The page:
For centuries, the Septuagint was the dominant translation in Western culture, ultimately influencing even the King James Bible. But many Jews weren’t keen on translating their holy book: One ancient source calls for a fast on the anniversary of the Septuagint’s publication, saying that when it appeared, “darkness descended on the world for three days.”Well, yes, but that's why you have commentary. I do not regard this as a tragedy. Any reading of a text places the text in a new context and to some degree alters its meaning. I grant that the ancient Greek translations of the books of the Hebrew Bible have cases (e.g., the Book of Isaiah) which carry this tendency pretty far.
They had ample justification for worrying over distortions and omissions. Hebrew names, one of the richest parts of the Bible, were often transliterated instead of being translated into Greek. Meaning-laden names thus lost their meaning.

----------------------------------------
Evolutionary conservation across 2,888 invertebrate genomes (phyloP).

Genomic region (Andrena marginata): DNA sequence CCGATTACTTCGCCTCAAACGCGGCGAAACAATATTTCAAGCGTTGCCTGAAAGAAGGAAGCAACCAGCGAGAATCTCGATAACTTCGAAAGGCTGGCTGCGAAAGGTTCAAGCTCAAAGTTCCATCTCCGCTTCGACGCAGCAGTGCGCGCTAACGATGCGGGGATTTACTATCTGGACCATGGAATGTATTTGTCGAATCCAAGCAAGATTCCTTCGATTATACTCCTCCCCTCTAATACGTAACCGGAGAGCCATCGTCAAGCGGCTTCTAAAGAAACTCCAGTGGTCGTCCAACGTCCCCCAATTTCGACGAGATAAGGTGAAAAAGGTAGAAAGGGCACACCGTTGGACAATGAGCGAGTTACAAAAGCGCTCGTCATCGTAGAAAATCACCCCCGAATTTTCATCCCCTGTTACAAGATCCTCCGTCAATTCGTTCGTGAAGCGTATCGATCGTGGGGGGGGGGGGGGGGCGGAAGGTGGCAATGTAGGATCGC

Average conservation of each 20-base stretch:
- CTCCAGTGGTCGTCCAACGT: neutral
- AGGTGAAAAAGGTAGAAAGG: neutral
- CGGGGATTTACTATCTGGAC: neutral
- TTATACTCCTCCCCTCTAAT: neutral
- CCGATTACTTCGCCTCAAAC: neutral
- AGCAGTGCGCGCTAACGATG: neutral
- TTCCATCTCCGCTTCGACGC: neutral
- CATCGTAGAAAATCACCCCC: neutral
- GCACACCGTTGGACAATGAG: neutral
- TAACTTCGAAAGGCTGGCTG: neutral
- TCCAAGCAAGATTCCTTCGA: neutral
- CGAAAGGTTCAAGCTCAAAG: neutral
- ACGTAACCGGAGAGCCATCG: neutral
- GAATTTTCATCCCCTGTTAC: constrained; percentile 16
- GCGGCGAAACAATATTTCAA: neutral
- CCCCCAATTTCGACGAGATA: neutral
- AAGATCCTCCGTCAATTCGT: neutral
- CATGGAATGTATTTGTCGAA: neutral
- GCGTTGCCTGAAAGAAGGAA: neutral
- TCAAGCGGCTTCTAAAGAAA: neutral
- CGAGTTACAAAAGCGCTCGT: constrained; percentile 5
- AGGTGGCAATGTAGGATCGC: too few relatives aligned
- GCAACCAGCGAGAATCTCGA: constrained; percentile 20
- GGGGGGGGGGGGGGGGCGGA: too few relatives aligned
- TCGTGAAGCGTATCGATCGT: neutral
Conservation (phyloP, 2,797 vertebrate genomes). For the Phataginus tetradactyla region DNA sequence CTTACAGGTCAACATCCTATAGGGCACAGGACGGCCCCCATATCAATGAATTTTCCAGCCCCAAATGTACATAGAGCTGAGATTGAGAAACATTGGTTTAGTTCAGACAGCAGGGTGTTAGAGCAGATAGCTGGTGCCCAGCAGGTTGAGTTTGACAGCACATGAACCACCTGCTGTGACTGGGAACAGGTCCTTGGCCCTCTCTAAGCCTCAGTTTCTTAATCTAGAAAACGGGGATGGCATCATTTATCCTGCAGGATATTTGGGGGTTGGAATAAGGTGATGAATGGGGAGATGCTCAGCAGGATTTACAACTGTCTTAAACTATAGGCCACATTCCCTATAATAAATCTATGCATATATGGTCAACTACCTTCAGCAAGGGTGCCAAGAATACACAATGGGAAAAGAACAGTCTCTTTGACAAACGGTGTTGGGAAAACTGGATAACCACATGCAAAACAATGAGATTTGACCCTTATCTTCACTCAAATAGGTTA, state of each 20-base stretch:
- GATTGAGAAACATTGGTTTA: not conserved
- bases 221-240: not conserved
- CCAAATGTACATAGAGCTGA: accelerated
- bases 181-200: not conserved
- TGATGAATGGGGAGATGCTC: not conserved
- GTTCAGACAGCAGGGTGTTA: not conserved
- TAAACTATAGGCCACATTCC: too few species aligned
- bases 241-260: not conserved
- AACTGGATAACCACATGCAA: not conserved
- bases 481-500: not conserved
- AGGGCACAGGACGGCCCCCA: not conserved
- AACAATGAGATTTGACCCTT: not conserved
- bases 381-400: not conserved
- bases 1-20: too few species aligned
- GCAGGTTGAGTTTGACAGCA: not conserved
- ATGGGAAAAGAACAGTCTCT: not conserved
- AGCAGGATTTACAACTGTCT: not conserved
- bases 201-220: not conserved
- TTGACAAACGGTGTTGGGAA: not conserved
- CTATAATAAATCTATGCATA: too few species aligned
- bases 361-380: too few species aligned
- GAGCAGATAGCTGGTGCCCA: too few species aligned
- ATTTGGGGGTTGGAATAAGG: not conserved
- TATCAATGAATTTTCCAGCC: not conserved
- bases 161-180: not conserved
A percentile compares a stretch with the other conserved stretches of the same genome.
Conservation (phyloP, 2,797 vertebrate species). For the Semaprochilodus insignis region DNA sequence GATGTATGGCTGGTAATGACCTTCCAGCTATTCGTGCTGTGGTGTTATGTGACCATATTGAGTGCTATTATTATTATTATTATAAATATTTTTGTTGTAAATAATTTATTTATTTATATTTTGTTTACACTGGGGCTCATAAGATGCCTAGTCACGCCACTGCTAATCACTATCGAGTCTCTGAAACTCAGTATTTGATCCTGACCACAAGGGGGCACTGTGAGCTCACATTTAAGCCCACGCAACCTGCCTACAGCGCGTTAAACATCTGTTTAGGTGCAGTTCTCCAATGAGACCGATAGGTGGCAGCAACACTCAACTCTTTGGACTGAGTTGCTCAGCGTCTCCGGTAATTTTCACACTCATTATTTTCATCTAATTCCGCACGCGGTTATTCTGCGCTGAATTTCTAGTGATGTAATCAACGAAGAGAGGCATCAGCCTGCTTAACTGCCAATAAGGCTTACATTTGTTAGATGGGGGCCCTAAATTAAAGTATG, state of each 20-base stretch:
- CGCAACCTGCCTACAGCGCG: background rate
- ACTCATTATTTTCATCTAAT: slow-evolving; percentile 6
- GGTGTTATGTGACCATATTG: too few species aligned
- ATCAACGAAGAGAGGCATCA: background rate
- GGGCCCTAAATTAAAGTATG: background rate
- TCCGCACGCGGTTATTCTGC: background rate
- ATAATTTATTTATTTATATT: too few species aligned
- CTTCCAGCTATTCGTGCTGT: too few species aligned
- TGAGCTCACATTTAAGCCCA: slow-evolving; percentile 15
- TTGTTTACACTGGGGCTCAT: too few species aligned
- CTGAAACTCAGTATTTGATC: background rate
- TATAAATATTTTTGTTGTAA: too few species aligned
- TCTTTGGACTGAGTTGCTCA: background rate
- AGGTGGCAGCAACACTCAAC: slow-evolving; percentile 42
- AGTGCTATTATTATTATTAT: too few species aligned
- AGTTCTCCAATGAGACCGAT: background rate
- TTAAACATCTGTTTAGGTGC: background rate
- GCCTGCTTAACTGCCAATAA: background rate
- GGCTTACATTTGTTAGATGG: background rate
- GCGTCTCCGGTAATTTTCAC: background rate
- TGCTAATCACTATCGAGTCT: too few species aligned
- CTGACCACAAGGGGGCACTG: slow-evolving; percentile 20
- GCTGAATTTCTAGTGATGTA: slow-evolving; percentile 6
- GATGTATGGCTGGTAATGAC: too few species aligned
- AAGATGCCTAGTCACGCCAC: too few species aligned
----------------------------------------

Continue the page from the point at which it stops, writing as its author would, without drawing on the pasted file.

Saturday, December 05, 2015
On transliterating biblical names
FROM HEBREW TO GREEK: The Lost Meanings of Biblical Names. The festival of Hanukkah, which starts this weekend, should remind us that translation can sap the ancient power of religious names (AVIYA KUSHNER, WSJ).